She did the exercise with her son. They would call their dog’s name and give a treat after he came to them. That’s it. But then they built upon the exercise, started creating distance between each other until they were in separate rooms. Then they even practiced on two different levels of the house – meaning one of them was upstairs and the other downstairs.

So if they could teach their dog to respond to his name in one weekend, surely you can too!

Make sure that you give your dog something that he values when he comes to you, most dog loves food but it could be other things like playing, petting and giving attention.


Your dog’s name will become a conditioned cue to get your dog to come to you, meaning that if you use it uselessly around the house without giving your dog a reward, it will lose its effectiveness.

If you say “FIDO, GET OFF THE COUCH!” or “FIDO, DOWN!” or “FIDO, GO GET YOUR TOY” then the word “Fido” does not mean to come to you anymore, and you are using it to get your dog’s attention.

So what is the solution? There are three options:

  1. Do not use your dog’s name unless you want your dog coming to you.
  2. Train your dog to the command “COME” instead of his name.
  3. Use a nickname whenever you don’t want your dog to formally come to you..

Personally, I practice all three solutions with my dogs. I don’t use their names unless I want them to come to me, and they’re also conditioned to respond to the “COME” command, and I use little nicknames around the house for them.

Go ahead, give it a try with your dog! Seriously … just do it, it will work!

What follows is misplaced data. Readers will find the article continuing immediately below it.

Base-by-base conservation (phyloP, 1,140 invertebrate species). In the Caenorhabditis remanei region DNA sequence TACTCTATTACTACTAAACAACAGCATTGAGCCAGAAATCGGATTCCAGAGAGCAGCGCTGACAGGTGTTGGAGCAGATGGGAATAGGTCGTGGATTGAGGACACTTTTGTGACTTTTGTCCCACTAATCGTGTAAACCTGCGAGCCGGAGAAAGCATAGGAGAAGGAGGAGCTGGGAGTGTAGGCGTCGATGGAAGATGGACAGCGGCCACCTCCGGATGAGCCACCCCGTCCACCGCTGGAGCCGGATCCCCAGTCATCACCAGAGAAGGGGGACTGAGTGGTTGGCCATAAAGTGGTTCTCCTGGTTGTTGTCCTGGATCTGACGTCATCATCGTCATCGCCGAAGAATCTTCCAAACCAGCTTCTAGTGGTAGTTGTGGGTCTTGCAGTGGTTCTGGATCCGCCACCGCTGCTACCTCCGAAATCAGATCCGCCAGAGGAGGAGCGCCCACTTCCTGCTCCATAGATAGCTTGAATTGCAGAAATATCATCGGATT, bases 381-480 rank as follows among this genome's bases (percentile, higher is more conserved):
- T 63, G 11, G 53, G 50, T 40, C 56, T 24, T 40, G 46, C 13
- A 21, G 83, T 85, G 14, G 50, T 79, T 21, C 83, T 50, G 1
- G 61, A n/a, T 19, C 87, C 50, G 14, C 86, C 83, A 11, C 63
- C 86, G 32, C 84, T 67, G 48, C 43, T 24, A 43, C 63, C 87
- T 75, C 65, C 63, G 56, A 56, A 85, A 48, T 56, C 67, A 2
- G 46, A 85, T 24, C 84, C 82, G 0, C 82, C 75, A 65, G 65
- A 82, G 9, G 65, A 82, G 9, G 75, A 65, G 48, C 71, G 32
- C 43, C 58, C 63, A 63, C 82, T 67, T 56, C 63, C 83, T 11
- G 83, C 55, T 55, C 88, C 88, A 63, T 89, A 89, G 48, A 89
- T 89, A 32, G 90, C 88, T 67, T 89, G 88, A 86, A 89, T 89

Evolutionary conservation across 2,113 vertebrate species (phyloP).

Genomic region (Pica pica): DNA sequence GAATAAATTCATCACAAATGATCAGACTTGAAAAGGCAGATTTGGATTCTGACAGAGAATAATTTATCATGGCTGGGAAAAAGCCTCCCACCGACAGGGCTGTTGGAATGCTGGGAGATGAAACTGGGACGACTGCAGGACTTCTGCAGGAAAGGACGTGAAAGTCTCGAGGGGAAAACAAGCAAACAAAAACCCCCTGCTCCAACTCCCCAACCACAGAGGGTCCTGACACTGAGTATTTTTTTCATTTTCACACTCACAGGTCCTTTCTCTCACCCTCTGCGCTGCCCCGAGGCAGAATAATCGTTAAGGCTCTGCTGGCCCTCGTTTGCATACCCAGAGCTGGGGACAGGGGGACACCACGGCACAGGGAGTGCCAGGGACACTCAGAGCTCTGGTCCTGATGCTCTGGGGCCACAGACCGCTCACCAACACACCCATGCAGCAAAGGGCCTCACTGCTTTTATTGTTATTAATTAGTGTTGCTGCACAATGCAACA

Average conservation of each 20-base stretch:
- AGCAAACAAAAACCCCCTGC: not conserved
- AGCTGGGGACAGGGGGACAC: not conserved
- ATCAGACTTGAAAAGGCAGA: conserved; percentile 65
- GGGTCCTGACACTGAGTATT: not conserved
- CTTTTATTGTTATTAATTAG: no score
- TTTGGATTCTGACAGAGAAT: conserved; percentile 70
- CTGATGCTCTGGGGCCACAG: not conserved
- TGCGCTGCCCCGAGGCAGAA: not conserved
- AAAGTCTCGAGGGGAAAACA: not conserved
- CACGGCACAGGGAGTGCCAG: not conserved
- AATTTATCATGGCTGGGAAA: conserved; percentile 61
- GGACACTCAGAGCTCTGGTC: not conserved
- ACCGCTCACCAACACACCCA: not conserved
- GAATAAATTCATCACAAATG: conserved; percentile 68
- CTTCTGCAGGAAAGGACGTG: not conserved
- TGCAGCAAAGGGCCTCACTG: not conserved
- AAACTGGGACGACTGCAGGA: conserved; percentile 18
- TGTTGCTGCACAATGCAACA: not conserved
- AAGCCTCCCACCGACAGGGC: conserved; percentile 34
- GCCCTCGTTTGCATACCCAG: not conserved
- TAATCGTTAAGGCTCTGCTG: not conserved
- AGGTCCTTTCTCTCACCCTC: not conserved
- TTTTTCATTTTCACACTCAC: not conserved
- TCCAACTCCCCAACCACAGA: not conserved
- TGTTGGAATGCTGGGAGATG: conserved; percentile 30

Power Quote: “Teaching your dog basic obedience skills is your responsibility as a dog owner, but teaching them can be lots of fun if you use Positive Reinforcements.” – Jean Cote


How To Motivate Your Dog To Do Anything You Want…

When I was a child, I remember going to a friend’s house, and his family had this incredible Border Collie as their family dog. This dog had so much energy, he always wanted to play and absolutely loved to play fetch. To me, this was the coolest thing I had ever seen!

One impressing thing that I remember, was my friend biking to the park and having his dog run behind him, without even needing to use a leash. Then they had lots of fun while playing fetch together for what seemed like an eternity.

This short yet very inspirational experience left me in “awe” and I desperately wanted a dog. But it wouldn’t be until 15 years later that I got my first Border Collie… I named her Chase because I wanted her to chase balls.

Once I brought Chase home as a puppy, I immediately noticed that she was extremely timid and scared of everything. I had to constantly reassure her that everything was going to be okay and that she was in good hands.

But one thing that I promised myself at the time, was that I would do everything possible to help Chase associate massive pleasure with toys.I did many different exercises with her, and today she absolutely loves toys … even more than treats!

So in this short e-mail, I will talk about the ways with which I accomplished this, so that you can have the same kind of success with your dog.

I think the most important thing that I did, was to make a BIG deal whenever Chase played with any of her toys. I literally cheered like I had won the lottery or been selected on the “Price is Right” whenever she started playing with her Kong, tennis ball or stuffed animal.

She quickly realized that playing with toys got her lots of attention from me, and so the behavior of playing with the toys grew and became a way of life for her.